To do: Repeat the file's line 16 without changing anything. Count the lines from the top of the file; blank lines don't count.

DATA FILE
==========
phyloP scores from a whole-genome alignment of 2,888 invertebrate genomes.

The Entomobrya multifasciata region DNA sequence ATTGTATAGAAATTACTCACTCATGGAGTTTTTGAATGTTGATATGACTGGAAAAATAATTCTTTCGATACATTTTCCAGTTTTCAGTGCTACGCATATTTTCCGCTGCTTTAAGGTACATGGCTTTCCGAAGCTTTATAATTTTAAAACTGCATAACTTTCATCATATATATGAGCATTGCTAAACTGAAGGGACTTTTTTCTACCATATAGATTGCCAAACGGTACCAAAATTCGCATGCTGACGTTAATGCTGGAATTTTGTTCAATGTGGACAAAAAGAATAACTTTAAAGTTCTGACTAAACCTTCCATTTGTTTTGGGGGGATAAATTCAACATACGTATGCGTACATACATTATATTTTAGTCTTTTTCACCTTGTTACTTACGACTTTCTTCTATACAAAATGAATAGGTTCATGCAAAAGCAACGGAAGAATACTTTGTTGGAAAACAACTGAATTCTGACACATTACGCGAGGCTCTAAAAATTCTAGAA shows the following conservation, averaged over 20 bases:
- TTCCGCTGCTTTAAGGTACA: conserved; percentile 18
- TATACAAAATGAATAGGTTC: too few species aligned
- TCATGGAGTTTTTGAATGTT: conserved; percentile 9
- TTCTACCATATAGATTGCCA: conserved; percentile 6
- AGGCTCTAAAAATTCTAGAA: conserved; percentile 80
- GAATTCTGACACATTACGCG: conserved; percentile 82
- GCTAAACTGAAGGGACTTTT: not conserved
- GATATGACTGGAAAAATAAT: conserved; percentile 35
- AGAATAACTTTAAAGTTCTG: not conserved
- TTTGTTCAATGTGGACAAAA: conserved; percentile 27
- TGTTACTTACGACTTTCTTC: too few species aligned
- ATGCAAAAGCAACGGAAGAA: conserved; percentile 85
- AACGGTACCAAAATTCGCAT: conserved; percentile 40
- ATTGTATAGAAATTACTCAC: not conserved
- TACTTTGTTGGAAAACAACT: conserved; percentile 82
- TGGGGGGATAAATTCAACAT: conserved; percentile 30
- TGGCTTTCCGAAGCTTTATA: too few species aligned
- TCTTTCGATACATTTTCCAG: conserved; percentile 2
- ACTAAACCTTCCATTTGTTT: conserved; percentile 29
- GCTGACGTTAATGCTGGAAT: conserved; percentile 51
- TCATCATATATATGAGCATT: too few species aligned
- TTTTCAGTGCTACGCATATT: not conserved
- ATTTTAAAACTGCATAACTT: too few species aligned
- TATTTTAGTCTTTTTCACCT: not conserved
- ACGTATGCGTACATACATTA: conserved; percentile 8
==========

- ATTGTATAGAAATTACTCAC: not conserved